He spoke in a voice of the procureur general, with the rigid inflexibility of neck and shoulders which caused his flatterers to say -LRB- as we have before observed -RRB- that he was the living statue of the law.
True, the planks were not so closely adjusted but that a hasty peep might be obtained through their interstices; but the strict decorum and rigid propriety of the inhabitants of the house left no grounds for apprehending that advantage would be taken of that circumstance.
Certainly a call to the visitors'room had scarcely astonished Andrea less than themselves, for the wily youth, instead of making use of his privilege of waiting to be claimed on his entry into La Force, had maintained a rigid silence.
Moreover how all acclamations and flattery were repressed by him: how carefully he observed all things necessary to the government, and kept an account of the common expenses, and how patiently he did abide that he was reprehended by some for this his strict and rigid kind of dealing.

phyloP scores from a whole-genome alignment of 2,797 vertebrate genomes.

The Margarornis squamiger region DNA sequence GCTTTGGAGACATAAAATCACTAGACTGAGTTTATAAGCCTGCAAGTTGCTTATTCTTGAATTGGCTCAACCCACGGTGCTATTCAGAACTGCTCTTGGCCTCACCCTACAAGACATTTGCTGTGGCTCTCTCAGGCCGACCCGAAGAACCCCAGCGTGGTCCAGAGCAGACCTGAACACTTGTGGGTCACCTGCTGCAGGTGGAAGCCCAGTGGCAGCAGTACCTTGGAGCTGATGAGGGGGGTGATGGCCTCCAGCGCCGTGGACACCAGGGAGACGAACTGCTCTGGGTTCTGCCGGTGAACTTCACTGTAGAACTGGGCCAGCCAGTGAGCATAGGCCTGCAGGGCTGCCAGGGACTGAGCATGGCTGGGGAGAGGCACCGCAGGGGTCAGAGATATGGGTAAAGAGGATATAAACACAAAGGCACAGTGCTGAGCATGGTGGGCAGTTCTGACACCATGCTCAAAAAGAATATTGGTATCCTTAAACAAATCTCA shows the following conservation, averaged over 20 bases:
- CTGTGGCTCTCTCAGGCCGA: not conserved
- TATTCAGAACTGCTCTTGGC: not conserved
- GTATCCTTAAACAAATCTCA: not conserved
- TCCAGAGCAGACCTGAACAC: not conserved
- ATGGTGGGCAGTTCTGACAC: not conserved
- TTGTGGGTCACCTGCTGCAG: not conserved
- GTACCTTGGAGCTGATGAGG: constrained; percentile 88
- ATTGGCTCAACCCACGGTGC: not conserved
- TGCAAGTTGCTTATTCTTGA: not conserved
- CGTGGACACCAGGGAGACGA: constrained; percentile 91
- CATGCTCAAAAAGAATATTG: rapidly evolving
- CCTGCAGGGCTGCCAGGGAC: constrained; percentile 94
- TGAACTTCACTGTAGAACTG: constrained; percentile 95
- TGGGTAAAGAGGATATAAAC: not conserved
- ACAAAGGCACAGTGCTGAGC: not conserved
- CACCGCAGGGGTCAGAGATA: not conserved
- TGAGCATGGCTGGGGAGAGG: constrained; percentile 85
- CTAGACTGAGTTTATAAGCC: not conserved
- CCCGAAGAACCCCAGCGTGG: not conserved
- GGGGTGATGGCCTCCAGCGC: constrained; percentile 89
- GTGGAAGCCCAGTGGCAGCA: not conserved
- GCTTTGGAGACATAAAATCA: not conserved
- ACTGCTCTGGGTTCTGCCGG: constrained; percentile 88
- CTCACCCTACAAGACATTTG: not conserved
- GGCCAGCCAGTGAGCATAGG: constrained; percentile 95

The cause of the original variability of these characters is not manifest; but we can see why they should not have been rendered as constant and uniform as others, for they are accumulated by sexual selection, which is less rigid in its action than ordinary selection, as it does not entail death, but only gives fewer offspring to the less favoured males.
All being mainly due to the species of the same group being the descendants of a common progenitor, from whom they have inherited much in common, to parts which have recently and largely varied being more likely still to go on varying than parts which have long been inherited and have not varied, to natural selection having more or less completely, according to the lapse of time, overmastered the tendency to reversion and to further variability, to sexual selection being less rigid than ordinary selection, and to variations in the same parts having been accumulated by natural and sexual selection, and thus having been adapted for secondary sexual, and for ordinary purposes.
Janet had gone away to get the bath ready, when my aunt, to my great alarm, became in one moment rigid with indignation, and had hardly voice to cry out, 'Janet!